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Tag Archives: teeth-of-the-lion
“Would you birds stop flying in front of me!” I heard myself say last Wednesday morning as I drove on a road where I had hit a robin a day or so earlier.
A senior in my creative writing class advised his classmates that graduation is drawing near: “[These are the] final days — if you wanna get suspended, get suspended now!” His statement reminded me of the final days of my own high school experience, when the school’s dean of students told me that my classmate Wade had decided to skip a day of school and had gotten a day of in-school suspension, just to try it and the dean warned me not to be like Wade.
But 23 years later, I found myself in in-school suspension anyway, where as a teacher now, I supervise that room one hour a day. This past week, an intelligent student was assigned to the In-School Suspension room, where the punishment includes copying the student handbook by hand. This observant student said, “I’m finding a lot of loopholes here” in the handbook, including this one: “It says ‘under the influence of drug paraphernalia.’ How would THAT work?”
In my “Rhetoric & Composition” class, where we’re writing philosophical arguments, a student stayed after class to argue about whether time is real: “Without time, how do we explain what I’m doing NOW as opposed to what I’m doing NOW.”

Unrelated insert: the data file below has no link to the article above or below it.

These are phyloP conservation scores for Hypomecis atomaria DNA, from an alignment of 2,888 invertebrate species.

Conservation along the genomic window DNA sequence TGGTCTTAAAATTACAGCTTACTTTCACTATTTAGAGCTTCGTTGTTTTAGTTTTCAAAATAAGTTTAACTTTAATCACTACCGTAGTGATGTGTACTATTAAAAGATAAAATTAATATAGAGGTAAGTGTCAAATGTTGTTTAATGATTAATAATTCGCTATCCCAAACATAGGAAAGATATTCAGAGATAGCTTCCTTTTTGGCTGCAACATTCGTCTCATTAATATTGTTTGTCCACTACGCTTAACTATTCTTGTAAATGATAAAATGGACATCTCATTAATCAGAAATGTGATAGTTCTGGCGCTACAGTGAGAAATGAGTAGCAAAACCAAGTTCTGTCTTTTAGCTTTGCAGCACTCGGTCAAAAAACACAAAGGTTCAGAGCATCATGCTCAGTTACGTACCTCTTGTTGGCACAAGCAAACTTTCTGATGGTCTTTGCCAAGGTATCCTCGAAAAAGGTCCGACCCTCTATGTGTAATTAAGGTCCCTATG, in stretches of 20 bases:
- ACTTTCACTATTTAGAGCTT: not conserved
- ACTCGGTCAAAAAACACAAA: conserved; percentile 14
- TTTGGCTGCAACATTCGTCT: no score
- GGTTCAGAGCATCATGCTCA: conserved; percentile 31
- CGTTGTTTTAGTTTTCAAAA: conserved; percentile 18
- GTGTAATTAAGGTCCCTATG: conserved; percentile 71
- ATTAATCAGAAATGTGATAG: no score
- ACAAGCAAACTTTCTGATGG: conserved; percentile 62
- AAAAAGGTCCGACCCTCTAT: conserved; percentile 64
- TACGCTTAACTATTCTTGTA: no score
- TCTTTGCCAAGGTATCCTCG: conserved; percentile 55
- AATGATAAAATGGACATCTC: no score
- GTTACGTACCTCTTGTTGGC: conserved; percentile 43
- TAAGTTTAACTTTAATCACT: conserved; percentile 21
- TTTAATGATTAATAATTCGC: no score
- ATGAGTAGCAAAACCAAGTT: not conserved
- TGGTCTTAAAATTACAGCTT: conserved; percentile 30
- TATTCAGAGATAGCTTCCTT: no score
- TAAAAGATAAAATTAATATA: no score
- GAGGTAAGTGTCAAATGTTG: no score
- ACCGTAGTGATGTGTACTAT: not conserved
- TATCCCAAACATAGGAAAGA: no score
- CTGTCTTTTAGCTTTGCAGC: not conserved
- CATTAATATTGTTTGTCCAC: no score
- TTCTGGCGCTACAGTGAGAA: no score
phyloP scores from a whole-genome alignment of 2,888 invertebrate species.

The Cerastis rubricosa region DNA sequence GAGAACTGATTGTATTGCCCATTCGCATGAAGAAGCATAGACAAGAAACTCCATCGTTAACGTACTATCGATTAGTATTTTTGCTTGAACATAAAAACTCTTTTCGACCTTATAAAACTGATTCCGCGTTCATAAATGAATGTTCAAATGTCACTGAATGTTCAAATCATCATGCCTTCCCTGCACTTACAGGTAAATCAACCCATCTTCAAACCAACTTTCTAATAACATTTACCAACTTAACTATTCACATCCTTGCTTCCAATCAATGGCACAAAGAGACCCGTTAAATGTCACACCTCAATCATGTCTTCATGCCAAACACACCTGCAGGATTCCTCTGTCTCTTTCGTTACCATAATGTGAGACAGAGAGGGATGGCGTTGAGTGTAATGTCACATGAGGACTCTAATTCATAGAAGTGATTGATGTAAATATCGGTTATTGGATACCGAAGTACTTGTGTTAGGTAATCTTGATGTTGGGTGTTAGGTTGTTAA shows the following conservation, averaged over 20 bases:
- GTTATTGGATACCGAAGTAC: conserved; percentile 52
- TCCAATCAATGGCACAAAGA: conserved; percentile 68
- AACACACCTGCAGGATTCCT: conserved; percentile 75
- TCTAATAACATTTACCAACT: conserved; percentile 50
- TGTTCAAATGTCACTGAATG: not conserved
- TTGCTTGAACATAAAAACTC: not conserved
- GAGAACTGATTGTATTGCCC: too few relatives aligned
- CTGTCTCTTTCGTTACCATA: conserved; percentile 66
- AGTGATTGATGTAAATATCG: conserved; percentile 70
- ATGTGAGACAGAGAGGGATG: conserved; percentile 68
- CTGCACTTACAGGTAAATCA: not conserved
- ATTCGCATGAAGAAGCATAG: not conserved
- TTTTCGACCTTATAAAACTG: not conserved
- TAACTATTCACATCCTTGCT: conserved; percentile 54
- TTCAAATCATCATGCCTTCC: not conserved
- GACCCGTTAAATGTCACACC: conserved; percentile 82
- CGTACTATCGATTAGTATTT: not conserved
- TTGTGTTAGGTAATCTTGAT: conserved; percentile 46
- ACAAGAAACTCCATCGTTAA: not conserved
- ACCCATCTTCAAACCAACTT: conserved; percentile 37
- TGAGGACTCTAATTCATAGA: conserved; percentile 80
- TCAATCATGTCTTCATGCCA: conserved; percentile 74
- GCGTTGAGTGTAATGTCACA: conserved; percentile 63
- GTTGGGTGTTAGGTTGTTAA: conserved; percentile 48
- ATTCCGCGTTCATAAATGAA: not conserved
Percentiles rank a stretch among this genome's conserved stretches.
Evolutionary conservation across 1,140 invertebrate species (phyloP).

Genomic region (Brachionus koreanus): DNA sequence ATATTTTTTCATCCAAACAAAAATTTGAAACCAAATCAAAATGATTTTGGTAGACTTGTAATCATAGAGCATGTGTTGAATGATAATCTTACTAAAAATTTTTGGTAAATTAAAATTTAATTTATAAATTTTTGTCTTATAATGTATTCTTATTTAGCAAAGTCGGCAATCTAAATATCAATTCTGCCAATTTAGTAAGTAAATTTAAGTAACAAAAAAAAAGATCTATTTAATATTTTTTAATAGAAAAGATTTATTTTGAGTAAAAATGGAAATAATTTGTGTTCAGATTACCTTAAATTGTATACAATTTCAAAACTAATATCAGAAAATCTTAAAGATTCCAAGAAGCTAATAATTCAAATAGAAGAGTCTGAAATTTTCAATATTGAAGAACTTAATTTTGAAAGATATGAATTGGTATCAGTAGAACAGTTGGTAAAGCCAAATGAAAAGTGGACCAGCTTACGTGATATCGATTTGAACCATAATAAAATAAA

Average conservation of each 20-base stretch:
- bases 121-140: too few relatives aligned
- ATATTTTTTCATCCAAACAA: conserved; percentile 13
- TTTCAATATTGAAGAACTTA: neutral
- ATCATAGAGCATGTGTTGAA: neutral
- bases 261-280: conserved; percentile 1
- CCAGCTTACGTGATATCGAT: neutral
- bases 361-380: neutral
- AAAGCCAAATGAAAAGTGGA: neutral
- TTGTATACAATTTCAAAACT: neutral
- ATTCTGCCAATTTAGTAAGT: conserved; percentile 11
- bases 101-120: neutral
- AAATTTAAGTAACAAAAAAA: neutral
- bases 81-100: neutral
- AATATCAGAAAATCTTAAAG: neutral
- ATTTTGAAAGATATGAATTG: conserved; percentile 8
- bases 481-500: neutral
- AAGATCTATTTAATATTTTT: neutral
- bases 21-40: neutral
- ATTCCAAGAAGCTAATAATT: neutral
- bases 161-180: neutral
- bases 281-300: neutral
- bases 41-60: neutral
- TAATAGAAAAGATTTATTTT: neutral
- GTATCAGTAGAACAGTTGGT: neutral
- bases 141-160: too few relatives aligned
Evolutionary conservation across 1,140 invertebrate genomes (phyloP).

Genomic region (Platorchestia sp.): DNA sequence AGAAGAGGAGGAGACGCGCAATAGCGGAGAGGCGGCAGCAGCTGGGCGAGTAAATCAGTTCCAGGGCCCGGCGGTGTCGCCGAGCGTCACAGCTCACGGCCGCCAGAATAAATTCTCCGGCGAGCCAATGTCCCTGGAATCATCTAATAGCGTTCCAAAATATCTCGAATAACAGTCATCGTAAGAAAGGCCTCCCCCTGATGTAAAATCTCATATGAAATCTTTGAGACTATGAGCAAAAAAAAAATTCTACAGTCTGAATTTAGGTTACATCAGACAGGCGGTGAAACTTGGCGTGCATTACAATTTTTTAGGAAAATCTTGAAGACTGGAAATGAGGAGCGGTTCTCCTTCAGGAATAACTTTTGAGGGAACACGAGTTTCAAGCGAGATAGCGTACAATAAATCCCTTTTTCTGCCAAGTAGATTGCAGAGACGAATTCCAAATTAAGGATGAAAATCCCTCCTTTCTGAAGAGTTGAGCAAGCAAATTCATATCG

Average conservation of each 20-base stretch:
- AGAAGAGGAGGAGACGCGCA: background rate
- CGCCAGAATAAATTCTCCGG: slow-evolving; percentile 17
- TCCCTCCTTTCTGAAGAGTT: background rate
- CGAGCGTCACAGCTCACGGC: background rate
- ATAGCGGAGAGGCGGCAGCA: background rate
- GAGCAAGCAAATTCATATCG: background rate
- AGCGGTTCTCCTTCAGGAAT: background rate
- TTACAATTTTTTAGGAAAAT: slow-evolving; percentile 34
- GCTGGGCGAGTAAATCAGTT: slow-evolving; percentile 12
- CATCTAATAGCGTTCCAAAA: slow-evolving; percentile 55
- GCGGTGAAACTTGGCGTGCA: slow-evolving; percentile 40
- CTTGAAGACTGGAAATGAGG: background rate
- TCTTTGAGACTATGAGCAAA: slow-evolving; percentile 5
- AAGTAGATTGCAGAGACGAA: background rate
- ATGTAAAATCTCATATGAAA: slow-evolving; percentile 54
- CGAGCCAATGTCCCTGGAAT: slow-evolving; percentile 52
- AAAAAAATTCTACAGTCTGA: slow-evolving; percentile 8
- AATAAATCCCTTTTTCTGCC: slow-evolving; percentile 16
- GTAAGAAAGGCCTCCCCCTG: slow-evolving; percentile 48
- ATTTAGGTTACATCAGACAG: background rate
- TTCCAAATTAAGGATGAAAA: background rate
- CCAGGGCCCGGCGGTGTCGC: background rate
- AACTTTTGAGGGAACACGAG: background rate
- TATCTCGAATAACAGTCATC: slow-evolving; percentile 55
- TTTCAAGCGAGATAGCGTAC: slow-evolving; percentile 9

On my classroom whiteboard this week, I wrote that the date was “Friday 55th March 2015,” as I’m following T.S. Eliot’s assertion that “April is the cruellest month” and I’m refusing to acknowledge this month. I’m counting dates from March until it’s May. A student who wasn’t hip to my system walked into and then out of my classroom, and I heard her say from the hallway, “55th of March? ‘Cuz there’s 55 days in one month?”
A senior girl in my writing class said she wanted to go to our school’s “Ag Day” display of tractors and farm animals. “I wanna hold a chick,” she said. “In a different context, that was my interior monologue” all throughout my own days as a high school student, I responded.
Ag Day is when some of my rural high-school’s FFA students bring in things most of us drive past everyday. I told a fellow teacher that what we SHOULD have is an “Urban Day,” where we teach our small-town students how to navigate a bus schedule and an elevator. We could even bring well-dressed professionals from Chicago’s Loop for our students to gawk at, and we’d pen up the professionals, the same as we do for the sheep — to keep them from running away.
On 26 April about 5 p.m., I heard, from my neighbor’s garage, his voice saying to one of his young children, “tell me what you want. You’re NOT having toast. You can have peanut butter and jelly, a hot dog, or ravioli.”